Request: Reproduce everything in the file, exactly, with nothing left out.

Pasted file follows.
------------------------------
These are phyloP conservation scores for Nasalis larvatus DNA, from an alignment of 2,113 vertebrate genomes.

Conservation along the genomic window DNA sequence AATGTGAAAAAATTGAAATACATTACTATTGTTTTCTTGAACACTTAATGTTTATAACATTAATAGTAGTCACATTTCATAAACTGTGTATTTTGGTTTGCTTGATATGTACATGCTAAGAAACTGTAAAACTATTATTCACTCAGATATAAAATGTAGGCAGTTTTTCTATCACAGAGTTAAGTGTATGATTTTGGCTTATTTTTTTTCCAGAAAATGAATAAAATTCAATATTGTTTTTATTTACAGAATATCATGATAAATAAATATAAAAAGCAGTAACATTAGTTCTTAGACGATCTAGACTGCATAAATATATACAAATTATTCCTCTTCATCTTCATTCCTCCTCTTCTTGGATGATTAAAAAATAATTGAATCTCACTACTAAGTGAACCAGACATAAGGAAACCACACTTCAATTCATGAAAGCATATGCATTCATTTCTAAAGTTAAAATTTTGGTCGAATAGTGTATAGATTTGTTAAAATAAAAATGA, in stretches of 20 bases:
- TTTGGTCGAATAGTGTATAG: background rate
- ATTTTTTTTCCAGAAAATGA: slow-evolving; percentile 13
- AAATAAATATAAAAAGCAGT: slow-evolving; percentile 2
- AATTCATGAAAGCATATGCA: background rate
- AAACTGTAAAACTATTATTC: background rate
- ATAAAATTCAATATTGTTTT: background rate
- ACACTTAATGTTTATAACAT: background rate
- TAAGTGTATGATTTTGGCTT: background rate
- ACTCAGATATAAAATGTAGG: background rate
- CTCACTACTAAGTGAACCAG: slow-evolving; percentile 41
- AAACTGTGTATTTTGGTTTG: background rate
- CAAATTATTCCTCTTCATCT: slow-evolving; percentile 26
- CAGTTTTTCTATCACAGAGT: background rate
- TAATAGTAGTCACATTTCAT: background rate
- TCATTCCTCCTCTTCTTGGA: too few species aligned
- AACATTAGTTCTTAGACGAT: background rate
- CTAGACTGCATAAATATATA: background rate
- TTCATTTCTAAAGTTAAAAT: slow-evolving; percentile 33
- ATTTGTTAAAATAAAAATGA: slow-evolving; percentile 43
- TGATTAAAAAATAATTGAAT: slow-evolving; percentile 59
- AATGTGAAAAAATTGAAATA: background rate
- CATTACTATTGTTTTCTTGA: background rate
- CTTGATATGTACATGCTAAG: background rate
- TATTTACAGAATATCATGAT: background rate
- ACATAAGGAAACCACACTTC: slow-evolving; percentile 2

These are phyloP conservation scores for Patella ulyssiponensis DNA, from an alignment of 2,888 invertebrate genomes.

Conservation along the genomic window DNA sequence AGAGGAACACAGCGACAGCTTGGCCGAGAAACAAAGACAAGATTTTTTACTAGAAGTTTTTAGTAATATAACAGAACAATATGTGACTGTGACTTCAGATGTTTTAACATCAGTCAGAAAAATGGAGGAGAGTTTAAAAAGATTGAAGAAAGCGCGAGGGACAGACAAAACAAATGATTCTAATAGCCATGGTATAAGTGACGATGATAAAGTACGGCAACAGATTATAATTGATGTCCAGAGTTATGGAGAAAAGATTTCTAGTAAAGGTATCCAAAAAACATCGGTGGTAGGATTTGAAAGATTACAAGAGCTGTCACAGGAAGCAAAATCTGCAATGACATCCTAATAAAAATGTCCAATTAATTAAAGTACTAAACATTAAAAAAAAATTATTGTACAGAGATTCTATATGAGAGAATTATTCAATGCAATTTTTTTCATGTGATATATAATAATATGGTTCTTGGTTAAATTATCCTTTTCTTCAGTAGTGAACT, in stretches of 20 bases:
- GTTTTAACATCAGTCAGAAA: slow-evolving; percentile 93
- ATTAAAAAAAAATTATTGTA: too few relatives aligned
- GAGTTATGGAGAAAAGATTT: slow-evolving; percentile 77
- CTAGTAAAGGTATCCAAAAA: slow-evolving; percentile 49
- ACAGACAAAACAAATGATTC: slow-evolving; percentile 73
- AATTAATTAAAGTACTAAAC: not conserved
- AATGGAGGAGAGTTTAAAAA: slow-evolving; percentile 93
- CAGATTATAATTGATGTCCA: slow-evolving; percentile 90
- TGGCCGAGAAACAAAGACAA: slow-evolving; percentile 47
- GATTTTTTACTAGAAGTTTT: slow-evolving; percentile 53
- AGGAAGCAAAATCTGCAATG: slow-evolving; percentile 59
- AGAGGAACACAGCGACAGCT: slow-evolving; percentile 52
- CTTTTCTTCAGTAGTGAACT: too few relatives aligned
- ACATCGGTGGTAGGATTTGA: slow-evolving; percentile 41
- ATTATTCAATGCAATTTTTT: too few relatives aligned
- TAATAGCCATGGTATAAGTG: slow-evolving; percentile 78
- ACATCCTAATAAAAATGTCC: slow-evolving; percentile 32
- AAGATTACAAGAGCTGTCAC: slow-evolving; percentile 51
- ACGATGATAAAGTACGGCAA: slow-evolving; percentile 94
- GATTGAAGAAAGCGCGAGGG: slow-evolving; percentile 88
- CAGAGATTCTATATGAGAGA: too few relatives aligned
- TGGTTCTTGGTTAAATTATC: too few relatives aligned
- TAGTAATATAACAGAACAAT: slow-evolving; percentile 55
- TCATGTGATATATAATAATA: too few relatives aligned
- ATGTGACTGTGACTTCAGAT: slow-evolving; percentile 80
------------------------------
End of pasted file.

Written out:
These are phyloP conservation scores for Nasalis larvatus DNA, from an alignment of 2,113 vertebrate genomes.

Conservation along the genomic window DNA sequence AATGTGAAAAAATTGAAATACATTACTATTGTTTTCTTGAACACTTAATGTTTATAACATTAATAGTAGTCACATTTCATAAACTGTGTATTTTGGTTTGCTTGATATGTACATGCTAAGAAACTGTAAAACTATTATTCACTCAGATATAAAATGTAGGCAGTTTTTCTATCACAGAGTTAAGTGTATGATTTTGGCTTATTTTTTTTCCAGAAAATGAATAAAATTCAATATTGTTTTTATTTACAGAATATCATGATAAATAAATATAAAAAGCAGTAACATTAGTTCTTAGACGATCTAGACTGCATAAATATATACAAATTATTCCTCTTCATCTTCATTCCTCCTCTTCTTGGATGATTAAAAAATAATTGAATCTCACTACTAAGTGAACCAGACATAAGGAAACCACACTTCAATTCATGAAAGCATATGCATTCATTTCTAAAGTTAAAATTTTGGTCGAATAGTGTATAGATTTGTTAAAATAAAAATGA, in stretches of 20 bases:
- TTTGGTCGAATAGTGTATAG: background rate
- ATTTTTTTTCCAGAAAATGA: slow-evolving; percentile 13
- AAATAAATATAAAAAGCAGT: slow-evolving; percentile 2
- AATTCATGAAAGCATATGCA: background rate
- AAACTGTAAAACTATTATTC: background rate
- ATAAAATTCAATATTGTTTT: background rate
- ACACTTAATGTTTATAACAT: background rate
- TAAGTGTATGATTTTGGCTT: background rate
- ACTCAGATATAAAATGTAGG: background rate
- CTCACTACTAAGTGAACCAG: slow-evolving; percentile 41
- AAACTGTGTATTTTGGTTTG: background rate
- CAAATTATTCCTCTTCATCT: slow-evolving; percentile 26
- CAGTTTTTCTATCACAGAGT: background rate
- TAATAGTAGTCACATTTCAT: background rate
- TCATTCCTCCTCTTCTTGGA: too few species aligned
- AACATTAGTTCTTAGACGAT: background rate
- CTAGACTGCATAAATATATA: background rate
- TTCATTTCTAAAGTTAAAAT: slow-evolving; percentile 33
- ATTTGTTAAAATAAAAATGA: slow-evolving; percentile 43
- TGATTAAAAAATAATTGAAT: slow-evolving; percentile 59
- AATGTGAAAAAATTGAAATA: background rate
- CATTACTATTGTTTTCTTGA: background rate
- CTTGATATGTACATGCTAAG: background rate
- TATTTACAGAATATCATGAT: background rate
- ACATAAGGAAACCACACTTC: slow-evolving; percentile 2

These are phyloP conservation scores for Patella ulyssiponensis DNA, from an alignment of 2,888 invertebrate genomes.

Conservation along the genomic window DNA sequence AGAGGAACACAGCGACAGCTTGGCCGAGAAACAAAGACAAGATTTTTTACTAGAAGTTTTTAGTAATATAACAGAACAATATGTGACTGTGACTTCAGATGTTTTAACATCAGTCAGAAAAATGGAGGAGAGTTTAAAAAGATTGAAGAAAGCGCGAGGGACAGACAAAACAAATGATTCTAATAGCCATGGTATAAGTGACGATGATAAAGTACGGCAACAGATTATAATTGATGTCCAGAGTTATGGAGAAAAGATTTCTAGTAAAGGTATCCAAAAAACATCGGTGGTAGGATTTGAAAGATTACAAGAGCTGTCACAGGAAGCAAAATCTGCAATGACATCCTAATAAAAATGTCCAATTAATTAAAGTACTAAACATTAAAAAAAAATTATTGTACAGAGATTCTATATGAGAGAATTATTCAATGCAATTTTTTTCATGTGATATATAATAATATGGTTCTTGGTTAAATTATCCTTTTCTTCAGTAGTGAACT, in stretches of 20 bases:
- GTTTTAACATCAGTCAGAAA: slow-evolving; percentile 93
- ATTAAAAAAAAATTATTGTA: too few relatives aligned
- GAGTTATGGAGAAAAGATTT: slow-evolving; percentile 77
- CTAGTAAAGGTATCCAAAAA: slow-evolving; percentile 49
- ACAGACAAAACAAATGATTC: slow-evolving; percentile 73
- AATTAATTAAAGTACTAAAC: not conserved
- AATGGAGGAGAGTTTAAAAA: slow-evolving; percentile 93
- CAGATTATAATTGATGTCCA: slow-evolving; percentile 90
- TGGCCGAGAAACAAAGACAA: slow-evolving; percentile 47
- GATTTTTTACTAGAAGTTTT: slow-evolving; percentile 53
- AGGAAGCAAAATCTGCAATG: slow-evolving; percentile 59
- AGAGGAACACAGCGACAGCT: slow-evolving; percentile 52
- CTTTTCTTCAGTAGTGAACT: too few relatives aligned
- ACATCGGTGGTAGGATTTGA: slow-evolving; percentile 41
- ATTATTCAATGCAATTTTTT: too few relatives aligned
- TAATAGCCATGGTATAAGTG: slow-evolving; percentile 78
- ACATCCTAATAAAAATGTCC: slow-evolving; percentile 32
- AAGATTACAAGAGCTGTCAC: slow-evolving; percentile 51
- ACGATGATAAAGTACGGCAA: slow-evolving; percentile 94
- GATTGAAGAAAGCGCGAGGG: slow-evolving; percentile 88
- CAGAGATTCTATATGAGAGA: too few relatives aligned
- TGGTTCTTGGTTAAATTATC: too few relatives aligned
- TAGTAATATAACAGAACAAT: slow-evolving; percentile 55
- TCATGTGATATATAATAATA: too few relatives aligned
- ATGTGACTGTGACTTCAGAT: slow-evolving; percentile 80